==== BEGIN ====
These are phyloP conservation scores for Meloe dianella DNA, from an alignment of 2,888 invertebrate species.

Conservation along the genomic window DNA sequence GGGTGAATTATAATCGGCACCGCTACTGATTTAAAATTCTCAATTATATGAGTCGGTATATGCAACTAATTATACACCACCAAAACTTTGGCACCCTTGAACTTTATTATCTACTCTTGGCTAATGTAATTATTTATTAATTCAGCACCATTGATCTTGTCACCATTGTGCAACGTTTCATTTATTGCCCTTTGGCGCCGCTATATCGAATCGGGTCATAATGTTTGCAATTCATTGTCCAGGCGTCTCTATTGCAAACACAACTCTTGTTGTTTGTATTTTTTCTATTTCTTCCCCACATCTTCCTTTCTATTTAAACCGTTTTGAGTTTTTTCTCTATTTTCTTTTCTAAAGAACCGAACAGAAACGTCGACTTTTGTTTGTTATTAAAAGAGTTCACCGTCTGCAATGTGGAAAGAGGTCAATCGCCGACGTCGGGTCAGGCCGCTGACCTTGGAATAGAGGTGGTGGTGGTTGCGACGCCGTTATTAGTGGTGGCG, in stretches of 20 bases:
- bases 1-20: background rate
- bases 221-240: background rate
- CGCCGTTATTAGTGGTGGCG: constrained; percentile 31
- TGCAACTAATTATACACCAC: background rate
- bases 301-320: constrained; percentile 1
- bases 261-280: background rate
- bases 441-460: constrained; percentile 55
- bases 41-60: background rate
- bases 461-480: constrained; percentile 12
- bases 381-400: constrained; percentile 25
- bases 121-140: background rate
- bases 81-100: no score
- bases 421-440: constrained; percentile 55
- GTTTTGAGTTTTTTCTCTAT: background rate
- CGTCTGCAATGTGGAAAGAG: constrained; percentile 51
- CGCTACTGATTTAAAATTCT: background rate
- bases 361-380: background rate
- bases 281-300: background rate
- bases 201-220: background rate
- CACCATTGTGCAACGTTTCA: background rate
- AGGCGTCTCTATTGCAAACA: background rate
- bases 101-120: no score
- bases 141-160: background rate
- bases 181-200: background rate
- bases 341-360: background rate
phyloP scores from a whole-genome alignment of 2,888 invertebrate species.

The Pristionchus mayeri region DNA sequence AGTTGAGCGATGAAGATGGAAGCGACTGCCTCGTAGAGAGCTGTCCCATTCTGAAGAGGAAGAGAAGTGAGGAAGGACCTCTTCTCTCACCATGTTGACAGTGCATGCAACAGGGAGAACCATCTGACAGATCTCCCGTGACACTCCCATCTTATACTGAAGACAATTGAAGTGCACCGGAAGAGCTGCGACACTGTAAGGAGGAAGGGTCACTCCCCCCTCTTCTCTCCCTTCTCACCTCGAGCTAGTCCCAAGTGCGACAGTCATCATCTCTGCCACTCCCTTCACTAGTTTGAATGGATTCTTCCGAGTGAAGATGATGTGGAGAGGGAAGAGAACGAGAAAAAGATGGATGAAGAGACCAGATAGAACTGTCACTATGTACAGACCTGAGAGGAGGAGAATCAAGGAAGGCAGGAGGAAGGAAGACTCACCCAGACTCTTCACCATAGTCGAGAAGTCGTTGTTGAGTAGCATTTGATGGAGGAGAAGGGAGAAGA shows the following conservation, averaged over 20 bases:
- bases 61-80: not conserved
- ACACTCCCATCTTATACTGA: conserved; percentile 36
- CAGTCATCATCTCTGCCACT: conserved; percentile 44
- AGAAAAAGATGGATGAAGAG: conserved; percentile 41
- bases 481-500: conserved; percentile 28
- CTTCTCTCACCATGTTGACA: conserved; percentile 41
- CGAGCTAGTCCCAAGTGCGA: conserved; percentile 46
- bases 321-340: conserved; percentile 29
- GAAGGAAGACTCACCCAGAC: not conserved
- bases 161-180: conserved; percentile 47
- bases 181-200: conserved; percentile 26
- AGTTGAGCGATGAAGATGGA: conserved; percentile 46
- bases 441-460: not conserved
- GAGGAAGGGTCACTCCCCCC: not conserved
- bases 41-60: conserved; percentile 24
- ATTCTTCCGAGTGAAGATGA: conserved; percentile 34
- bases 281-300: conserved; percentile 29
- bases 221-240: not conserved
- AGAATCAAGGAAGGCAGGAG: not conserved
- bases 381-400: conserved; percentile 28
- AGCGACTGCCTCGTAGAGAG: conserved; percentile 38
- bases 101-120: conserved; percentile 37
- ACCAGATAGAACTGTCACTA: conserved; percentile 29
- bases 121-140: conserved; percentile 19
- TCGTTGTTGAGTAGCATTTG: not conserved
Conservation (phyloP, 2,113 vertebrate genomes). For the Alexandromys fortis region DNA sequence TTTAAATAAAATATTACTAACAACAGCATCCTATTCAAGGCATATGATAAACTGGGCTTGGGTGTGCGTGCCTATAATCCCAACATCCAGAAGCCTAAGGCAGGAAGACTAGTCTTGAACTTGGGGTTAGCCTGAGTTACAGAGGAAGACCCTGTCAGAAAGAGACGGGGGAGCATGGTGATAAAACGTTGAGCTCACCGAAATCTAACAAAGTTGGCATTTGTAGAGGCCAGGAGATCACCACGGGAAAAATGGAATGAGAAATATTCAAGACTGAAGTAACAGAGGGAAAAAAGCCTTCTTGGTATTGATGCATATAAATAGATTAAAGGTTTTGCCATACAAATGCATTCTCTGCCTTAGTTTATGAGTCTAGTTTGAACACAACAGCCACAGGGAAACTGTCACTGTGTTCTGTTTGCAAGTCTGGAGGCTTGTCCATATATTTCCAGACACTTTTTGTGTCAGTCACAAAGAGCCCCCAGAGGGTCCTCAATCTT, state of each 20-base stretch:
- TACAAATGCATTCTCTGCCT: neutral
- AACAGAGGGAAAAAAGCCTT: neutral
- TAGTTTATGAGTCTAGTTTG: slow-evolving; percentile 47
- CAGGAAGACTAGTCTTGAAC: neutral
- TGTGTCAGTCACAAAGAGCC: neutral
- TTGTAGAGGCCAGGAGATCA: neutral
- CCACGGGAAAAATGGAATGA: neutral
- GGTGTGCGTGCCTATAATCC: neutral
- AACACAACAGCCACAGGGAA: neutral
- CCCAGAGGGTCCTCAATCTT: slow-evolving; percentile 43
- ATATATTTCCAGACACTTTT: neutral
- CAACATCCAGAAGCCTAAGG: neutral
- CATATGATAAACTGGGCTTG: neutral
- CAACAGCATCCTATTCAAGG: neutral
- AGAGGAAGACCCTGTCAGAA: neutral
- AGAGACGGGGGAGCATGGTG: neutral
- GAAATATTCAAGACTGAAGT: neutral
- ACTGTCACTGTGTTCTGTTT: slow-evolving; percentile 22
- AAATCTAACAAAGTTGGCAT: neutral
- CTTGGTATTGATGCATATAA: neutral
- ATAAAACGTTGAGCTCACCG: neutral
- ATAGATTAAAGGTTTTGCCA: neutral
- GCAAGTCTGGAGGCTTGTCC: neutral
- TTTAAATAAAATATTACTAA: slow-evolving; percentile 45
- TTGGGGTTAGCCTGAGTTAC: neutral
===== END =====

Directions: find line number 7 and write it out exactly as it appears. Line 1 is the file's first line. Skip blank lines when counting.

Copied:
- bases 301-320: constrained; percentile 1